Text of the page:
Happy Birthday to a Twenty Year Old Dieting Deep Diver

Twenty years ago one of the best crankbaits that has ever been developed was born - the Bomber Fat Free Shad.

Twenty years ago one of the best crankbaits that has ever been developed was born – the Bomber Fat Free Shad.

Looking through the old “New Tackle for…” issues of Bassmaster, it quickly becomes clear that few new lures survive the open market for even a couple of years, let alone two decades. Of those that do live to fish another day or another year, many take a long time to gather a meaningful following. In that respect, the Bomber Fat Free Shad is something of an anomaly, a lure that was popular almost from the start, due in no small part to good design, a solid pro-staff and more than a bit of on-the-water advertising. While many of us can still remember its introduction, this year it celebrates its 20th birthday.

In 1994, PRADCO introduced the Pro Autograph Series of hard lures – proven baits that each bore a particular pro’s name and his suggested modifications or special paint schemes. They included the following lures: [Read more…]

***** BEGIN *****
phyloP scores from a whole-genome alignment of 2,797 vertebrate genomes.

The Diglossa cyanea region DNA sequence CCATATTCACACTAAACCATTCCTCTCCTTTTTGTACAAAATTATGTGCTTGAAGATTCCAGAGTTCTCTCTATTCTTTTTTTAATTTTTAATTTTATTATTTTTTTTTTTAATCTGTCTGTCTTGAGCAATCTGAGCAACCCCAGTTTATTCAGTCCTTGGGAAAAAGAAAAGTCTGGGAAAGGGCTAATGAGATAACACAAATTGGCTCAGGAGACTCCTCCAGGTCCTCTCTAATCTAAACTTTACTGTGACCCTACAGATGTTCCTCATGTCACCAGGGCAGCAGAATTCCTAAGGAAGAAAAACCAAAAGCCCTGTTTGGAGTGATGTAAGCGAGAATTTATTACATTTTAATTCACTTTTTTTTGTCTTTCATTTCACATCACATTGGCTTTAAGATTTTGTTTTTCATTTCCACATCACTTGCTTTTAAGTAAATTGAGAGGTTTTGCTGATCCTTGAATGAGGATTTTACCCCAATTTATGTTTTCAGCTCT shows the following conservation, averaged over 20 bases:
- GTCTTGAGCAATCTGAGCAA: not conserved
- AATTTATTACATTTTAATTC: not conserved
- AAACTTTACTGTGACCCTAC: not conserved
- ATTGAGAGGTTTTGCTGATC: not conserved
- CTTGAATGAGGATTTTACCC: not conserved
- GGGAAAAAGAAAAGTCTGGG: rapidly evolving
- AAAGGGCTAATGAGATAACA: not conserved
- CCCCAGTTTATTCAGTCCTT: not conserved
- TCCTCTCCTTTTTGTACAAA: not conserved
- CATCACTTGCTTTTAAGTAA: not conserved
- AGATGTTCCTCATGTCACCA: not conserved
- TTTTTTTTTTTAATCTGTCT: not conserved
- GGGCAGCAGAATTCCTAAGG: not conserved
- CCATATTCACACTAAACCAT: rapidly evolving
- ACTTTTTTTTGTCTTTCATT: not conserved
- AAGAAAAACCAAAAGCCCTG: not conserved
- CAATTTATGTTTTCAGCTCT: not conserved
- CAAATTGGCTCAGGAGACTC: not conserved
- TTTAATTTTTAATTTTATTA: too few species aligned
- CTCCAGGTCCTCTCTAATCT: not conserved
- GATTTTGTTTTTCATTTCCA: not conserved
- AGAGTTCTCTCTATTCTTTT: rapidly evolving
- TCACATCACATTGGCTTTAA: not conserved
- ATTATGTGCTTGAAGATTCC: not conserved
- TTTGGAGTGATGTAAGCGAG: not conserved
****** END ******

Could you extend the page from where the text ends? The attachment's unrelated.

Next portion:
Why Perry? – Part Two

Fritz Friebel held the world record for largemouth bass from 1923 through 1933, if you go by the old records kept by Field and Stream. His fish weighed 20-pounds 2-ounces and was taken from Big Fish Lake in Florida. Photo courtesy of Ken Duke.

Fritz Friebel held the world record for largemouth bass from 1923 through 1933, if you go by the old records kept by Field and Stream. His fish weighed 20-pounds 2-ounces and was taken from Big Fish Lake in Florida. Photo courtesy of Ken Duke.

[Editor’s note: This is Part Two of a two-part series on an analysis of the world record largemouth bass. In the first part, Ken Duke looked into the George Perry record and brought up the fact there had been a larger fish caught, weighed and analyzed in the late 1800s. In this part, Ken looks into another two fish that had been placed in world record status, one in 1923 and another in 1933 — the later a year after Perry caught what eventually became the recognized world record. To read Part One, click here.]

The Friebel Bass

While not exactly a contender for world record status once Perry’s catch was certified, Fritz Friebel’s 20 pound, 2 ounce largemouth from Big Fish Lake in Florida on or about May 19, 1923 is important to the record story because it helped set the stage for Perry and established that records have the potential to deliver publicity. [Read more…]